Ionic membrane dehumidifier
Ionic membranes are used in many industrial areas such as fuel cell technology, chemical engineering, and for water improvement. Adapted from this established technology, Rosahl is an ionic membrane dehumidifier using a solid polymer electrolyte (SPE) membrane. It is a low power, maintenance free steady state dehumidifier for enclosed cabinets.
Maintenance free dehumidifier
Rosahl uses a flat panel construction only a few millimetres thick to remove moisture from enclosures. It has no moving parts, so is silent, vibration free and long lasting. Because the dehumidification process does not involve liquid water, it requires no drainage or cleaning.
Being maintenance free makes it ideal for remote applications where maintenance is difficult or costly such as CCTV and IP cameras and traffic gantries. It is also suitable for use in for display cabinets, electrical panels, LED display lighting and medical equipment. Discuss applications with your equipment supplier or contact us direct using contact us with specific questions related to your application.
Dehumidify enclosures from 1 litre to 4m3
A range of SPE membranes is available that deliver dehumidifying capacities from 0.2 grams/day from a 0.2M3 (7 cu ft) space to 58 grams/day from an 4m3 (140 cu ft). The smallest version has dimensions 24x30x5.5mm has an average power consumption of 80mW at 3V d.c. and can be used in spaces smaller than one litre in volume. One version is available for mounting inside the container, and one for outside mounting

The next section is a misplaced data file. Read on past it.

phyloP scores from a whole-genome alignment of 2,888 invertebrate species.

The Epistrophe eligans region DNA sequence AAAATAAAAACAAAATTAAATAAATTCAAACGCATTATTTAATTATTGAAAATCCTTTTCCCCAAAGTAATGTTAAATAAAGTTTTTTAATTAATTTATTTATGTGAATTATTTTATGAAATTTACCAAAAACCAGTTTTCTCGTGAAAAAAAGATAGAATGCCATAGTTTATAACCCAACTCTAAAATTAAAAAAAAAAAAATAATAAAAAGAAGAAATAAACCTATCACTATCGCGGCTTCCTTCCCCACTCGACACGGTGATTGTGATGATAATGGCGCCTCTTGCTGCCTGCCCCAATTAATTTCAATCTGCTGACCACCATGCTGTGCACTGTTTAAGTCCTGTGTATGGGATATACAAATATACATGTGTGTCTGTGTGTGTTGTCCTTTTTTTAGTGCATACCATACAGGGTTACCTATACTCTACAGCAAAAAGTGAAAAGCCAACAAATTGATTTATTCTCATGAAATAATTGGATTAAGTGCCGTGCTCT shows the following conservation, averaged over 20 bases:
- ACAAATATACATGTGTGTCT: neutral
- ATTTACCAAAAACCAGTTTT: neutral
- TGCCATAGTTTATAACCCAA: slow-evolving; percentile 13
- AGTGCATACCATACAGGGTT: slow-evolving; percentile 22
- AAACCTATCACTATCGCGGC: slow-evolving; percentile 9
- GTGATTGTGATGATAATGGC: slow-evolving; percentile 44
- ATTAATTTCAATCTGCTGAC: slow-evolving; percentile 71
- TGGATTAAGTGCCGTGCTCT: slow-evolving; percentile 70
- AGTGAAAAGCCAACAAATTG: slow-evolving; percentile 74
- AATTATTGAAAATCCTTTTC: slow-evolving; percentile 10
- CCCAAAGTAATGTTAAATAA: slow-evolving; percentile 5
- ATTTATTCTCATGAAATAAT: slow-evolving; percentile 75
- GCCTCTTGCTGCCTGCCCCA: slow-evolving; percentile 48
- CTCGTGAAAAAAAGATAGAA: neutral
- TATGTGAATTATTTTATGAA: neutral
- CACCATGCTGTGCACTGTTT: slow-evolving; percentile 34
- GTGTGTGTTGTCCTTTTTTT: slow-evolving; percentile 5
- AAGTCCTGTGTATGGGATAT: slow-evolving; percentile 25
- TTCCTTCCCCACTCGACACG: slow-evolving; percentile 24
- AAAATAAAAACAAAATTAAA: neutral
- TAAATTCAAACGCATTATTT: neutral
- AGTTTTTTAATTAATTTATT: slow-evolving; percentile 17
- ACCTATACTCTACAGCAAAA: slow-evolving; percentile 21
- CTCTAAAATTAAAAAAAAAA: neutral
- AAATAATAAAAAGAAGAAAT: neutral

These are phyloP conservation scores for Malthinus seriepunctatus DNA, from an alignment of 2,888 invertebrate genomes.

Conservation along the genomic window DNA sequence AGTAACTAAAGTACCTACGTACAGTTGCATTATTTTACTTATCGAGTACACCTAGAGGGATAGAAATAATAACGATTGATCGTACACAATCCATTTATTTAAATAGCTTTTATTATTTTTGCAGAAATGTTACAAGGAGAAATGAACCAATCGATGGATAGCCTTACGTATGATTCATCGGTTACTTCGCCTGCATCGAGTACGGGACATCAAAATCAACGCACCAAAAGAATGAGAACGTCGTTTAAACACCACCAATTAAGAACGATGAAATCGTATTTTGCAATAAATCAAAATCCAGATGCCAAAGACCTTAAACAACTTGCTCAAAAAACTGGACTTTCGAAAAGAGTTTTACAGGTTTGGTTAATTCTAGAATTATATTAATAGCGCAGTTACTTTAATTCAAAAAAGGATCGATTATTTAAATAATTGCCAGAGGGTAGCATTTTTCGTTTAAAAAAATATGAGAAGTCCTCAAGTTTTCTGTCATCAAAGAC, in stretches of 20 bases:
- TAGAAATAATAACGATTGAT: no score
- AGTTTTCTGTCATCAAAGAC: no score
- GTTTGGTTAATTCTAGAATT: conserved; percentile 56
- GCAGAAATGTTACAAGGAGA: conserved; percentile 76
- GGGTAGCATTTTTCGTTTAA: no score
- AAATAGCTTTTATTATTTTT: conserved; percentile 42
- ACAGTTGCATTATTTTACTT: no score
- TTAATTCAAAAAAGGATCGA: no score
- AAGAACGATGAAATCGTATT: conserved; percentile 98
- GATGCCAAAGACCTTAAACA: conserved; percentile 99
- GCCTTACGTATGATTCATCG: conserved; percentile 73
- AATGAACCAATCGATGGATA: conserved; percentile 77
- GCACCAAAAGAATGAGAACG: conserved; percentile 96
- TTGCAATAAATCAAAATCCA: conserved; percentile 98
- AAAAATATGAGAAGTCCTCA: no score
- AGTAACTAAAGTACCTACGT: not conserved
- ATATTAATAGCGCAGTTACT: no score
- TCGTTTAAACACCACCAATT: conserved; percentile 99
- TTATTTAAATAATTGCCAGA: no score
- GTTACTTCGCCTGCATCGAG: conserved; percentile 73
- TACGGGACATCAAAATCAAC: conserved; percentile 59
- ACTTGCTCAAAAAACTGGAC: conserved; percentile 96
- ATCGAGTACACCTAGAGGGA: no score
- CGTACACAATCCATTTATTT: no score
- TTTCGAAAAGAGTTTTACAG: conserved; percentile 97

ROSAHL dehumidifiers work by electrolysis when a low voltage is applied. It consists of a proton-conductive solid polymer electrolyte and porous electrodes with a catalytic layer composed of noble metal particles. When a voltage is applied to the porous electrode attached to the membrane the moisture on the anode side (dehumidifying side) dissociates into hydrogen ions (H+) and oxygen: the hydrogen ions migrate through membrane to be discharged on the cathode (moisture discharging) side where they react with oxygen in the air, resulting in water molecules (gas), being discharged.